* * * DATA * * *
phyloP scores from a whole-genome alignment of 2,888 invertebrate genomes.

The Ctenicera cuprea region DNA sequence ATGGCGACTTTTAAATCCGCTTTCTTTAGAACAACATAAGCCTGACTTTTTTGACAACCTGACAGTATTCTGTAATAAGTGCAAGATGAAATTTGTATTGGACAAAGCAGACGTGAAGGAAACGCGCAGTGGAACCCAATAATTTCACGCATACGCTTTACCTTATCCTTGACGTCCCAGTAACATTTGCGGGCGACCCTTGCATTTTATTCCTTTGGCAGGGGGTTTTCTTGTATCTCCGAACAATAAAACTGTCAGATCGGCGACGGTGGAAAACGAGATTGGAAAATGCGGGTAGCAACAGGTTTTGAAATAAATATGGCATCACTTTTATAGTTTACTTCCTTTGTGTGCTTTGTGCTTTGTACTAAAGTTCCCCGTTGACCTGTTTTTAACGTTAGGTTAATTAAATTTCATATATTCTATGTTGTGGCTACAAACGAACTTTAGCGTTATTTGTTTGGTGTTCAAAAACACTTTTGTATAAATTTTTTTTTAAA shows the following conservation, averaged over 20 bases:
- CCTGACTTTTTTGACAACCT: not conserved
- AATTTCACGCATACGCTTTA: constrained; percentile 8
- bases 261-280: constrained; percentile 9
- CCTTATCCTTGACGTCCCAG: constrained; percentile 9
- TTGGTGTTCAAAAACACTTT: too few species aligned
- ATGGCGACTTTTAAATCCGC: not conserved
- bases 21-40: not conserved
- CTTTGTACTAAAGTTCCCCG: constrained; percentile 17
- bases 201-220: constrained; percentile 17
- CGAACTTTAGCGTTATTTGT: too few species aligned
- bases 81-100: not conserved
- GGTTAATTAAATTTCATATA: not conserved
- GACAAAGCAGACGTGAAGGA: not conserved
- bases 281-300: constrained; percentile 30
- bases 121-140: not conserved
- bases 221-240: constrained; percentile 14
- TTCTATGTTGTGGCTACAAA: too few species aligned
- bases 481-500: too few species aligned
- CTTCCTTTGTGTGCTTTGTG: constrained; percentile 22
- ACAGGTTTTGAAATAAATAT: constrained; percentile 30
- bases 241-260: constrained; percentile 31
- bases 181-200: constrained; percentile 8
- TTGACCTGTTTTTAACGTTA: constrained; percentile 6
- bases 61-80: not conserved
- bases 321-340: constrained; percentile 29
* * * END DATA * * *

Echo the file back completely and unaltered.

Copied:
phyloP scores from a whole-genome alignment of 2,888 invertebrate genomes.

The Ctenicera cuprea region DNA sequence ATGGCGACTTTTAAATCCGCTTTCTTTAGAACAACATAAGCCTGACTTTTTTGACAACCTGACAGTATTCTGTAATAAGTGCAAGATGAAATTTGTATTGGACAAAGCAGACGTGAAGGAAACGCGCAGTGGAACCCAATAATTTCACGCATACGCTTTACCTTATCCTTGACGTCCCAGTAACATTTGCGGGCGACCCTTGCATTTTATTCCTTTGGCAGGGGGTTTTCTTGTATCTCCGAACAATAAAACTGTCAGATCGGCGACGGTGGAAAACGAGATTGGAAAATGCGGGTAGCAACAGGTTTTGAAATAAATATGGCATCACTTTTATAGTTTACTTCCTTTGTGTGCTTTGTGCTTTGTACTAAAGTTCCCCGTTGACCTGTTTTTAACGTTAGGTTAATTAAATTTCATATATTCTATGTTGTGGCTACAAACGAACTTTAGCGTTATTTGTTTGGTGTTCAAAAACACTTTTGTATAAATTTTTTTTTAAA shows the following conservation, averaged over 20 bases:
- CCTGACTTTTTTGACAACCT: not conserved
- AATTTCACGCATACGCTTTA: constrained; percentile 8
- bases 261-280: constrained; percentile 9
- CCTTATCCTTGACGTCCCAG: constrained; percentile 9
- TTGGTGTTCAAAAACACTTT: too few species aligned
- ATGGCGACTTTTAAATCCGC: not conserved
- bases 21-40: not conserved
- CTTTGTACTAAAGTTCCCCG: constrained; percentile 17
- bases 201-220: constrained; percentile 17
- CGAACTTTAGCGTTATTTGT: too few species aligned
- bases 81-100: not conserved
- GGTTAATTAAATTTCATATA: not conserved
- GACAAAGCAGACGTGAAGGA: not conserved
- bases 281-300: constrained; percentile 30
- bases 121-140: not conserved
- bases 221-240: constrained; percentile 14
- TTCTATGTTGTGGCTACAAA: too few species aligned
- bases 481-500: too few species aligned
- CTTCCTTTGTGTGCTTTGTG: constrained; percentile 22
- ACAGGTTTTGAAATAAATAT: constrained; percentile 30
- bases 241-260: constrained; percentile 31
- bases 181-200: constrained; percentile 8
- TTGACCTGTTTTTAACGTTA: constrained; percentile 6
- bases 61-80: not conserved
- bases 321-340: constrained; percentile 29